Sugar molecules coat every cell in our bodies and play critical roles in development and disease, yet the components of these "glycans" have been difficult for scientists to study, because of their complexity.
Researchers at Emory University School of Medicine have adapted gene chip microarray technology to the study of glycans, with an approach they call "shotgun glycomics." The Emory team has developed a new chemical method for attaching a fluorescent dye to glycans purified from cells. The individual glycans are separated into tiny spots fixed to glass slides.
The approach is described in an article published this week in the journal Nature Methods.
"These slides separate and display all the glycans in the cell, so that we can test what sticks to them," says senior author David Smith, PhD, professor of biochemistry and director of the Glycomics Center at Emory University School of Medicine. "However, the structures of the glycans are unknown. This is why we use the word 'shotgun' to describe our quasi-random approach of studying them."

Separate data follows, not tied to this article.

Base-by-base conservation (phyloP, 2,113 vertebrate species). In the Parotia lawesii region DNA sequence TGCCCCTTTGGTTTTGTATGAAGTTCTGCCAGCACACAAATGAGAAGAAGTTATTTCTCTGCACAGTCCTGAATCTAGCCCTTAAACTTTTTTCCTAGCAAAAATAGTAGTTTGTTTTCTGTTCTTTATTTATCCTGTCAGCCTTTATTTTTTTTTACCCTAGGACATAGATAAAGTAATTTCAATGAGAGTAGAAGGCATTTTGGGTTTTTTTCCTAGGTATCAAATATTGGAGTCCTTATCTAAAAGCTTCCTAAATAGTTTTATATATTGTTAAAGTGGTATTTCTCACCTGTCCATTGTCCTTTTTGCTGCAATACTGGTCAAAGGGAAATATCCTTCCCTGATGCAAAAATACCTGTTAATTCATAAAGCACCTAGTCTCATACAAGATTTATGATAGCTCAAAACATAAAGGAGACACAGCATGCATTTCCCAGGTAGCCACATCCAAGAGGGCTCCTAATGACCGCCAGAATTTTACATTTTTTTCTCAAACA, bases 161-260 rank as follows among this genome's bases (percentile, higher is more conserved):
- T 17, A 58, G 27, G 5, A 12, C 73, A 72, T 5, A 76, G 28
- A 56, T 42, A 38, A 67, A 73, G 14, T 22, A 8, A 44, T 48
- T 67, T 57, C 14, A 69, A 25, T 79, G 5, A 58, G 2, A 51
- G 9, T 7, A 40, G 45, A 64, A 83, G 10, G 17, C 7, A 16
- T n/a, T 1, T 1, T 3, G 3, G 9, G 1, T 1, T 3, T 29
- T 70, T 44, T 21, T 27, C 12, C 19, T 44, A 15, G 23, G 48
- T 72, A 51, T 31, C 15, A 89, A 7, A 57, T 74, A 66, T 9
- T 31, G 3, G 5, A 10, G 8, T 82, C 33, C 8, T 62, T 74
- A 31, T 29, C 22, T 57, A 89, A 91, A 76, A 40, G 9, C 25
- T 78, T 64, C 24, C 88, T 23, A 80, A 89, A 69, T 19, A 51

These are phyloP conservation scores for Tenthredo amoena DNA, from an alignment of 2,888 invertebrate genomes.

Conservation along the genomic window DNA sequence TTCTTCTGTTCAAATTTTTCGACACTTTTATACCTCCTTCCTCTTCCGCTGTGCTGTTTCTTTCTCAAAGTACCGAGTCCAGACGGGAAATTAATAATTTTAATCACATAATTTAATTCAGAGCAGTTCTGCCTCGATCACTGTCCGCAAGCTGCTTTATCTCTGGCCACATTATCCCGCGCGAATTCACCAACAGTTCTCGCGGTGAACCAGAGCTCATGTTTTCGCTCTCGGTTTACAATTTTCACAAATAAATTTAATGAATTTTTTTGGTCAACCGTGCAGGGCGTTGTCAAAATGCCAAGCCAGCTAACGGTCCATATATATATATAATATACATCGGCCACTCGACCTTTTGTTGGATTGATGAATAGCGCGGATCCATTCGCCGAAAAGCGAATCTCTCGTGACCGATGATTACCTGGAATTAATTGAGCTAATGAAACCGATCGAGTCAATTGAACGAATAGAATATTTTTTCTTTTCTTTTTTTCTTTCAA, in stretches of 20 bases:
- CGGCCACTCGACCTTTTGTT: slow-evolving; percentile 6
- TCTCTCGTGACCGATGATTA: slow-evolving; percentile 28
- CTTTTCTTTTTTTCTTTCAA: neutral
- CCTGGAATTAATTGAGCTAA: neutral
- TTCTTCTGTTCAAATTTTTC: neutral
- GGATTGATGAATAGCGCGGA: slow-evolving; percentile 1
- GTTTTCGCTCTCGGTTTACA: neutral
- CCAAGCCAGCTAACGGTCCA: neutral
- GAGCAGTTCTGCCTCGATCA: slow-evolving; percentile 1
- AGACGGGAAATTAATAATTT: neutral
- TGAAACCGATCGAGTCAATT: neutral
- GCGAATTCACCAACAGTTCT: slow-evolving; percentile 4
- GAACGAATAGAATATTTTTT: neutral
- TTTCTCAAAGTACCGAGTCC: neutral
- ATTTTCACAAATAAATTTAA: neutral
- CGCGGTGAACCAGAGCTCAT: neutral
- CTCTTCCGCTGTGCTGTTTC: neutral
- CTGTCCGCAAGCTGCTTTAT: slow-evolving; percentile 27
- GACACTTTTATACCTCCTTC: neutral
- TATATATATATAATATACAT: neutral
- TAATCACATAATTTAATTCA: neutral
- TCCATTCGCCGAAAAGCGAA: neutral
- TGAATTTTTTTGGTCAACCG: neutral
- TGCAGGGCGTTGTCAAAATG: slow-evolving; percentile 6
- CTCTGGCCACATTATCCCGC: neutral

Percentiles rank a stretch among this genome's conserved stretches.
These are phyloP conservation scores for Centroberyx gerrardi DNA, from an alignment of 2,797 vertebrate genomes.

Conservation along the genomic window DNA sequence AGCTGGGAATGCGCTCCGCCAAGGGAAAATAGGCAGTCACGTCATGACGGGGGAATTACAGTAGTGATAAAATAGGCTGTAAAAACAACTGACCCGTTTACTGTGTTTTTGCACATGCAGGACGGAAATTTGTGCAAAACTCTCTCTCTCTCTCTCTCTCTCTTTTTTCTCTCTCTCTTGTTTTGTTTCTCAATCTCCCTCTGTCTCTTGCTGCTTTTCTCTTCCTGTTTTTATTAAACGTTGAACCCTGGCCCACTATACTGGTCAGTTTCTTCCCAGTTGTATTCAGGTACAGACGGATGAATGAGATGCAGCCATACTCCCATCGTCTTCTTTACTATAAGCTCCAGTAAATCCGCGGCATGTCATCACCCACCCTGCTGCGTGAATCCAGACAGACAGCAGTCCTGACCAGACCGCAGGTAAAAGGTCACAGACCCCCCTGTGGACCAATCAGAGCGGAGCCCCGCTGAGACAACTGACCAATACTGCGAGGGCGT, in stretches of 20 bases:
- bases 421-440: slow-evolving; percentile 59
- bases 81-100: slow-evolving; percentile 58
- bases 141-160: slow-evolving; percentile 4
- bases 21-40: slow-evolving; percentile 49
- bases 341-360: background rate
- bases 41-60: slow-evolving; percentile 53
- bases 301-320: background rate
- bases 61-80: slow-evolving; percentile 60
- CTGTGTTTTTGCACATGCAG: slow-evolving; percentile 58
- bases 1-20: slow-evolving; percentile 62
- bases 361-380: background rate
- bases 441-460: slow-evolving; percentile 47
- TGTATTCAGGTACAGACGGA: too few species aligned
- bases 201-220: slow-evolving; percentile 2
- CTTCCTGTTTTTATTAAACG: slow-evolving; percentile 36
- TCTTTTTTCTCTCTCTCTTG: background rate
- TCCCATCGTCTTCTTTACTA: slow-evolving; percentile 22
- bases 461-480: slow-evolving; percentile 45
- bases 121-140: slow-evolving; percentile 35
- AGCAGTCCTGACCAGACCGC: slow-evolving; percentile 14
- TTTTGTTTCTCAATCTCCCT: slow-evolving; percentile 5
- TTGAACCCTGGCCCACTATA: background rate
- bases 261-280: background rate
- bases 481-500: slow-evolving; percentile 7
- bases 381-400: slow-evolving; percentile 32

The research team was led by Smith, first author Xuezheng Song, PhD, assistant professor of biochemistry, and Richard Cummings, PhD, chair of the Department of Biochemistry and co-director of the Glycomics Center.
As a demonstration of the technique's utility, the team used it to identify a molecule recognized by self-reactive antibodies present in the blood of most patients with Lyme disease. Lyme disease is caused by infection with Borrelia bacteria after a tick bite, but severe cases have features of an autoimmune response, triggered by the immune system's reaction to the bacteria.
"Being able to analyze glycans in this way may lead to new diagnostics for human autoimmune disorders, and perhaps, therapies to cleanse the body of self-reactive antibodies or inhibit their pathological attack on cells," Cummings says.
Completely dissecting glycans' structur
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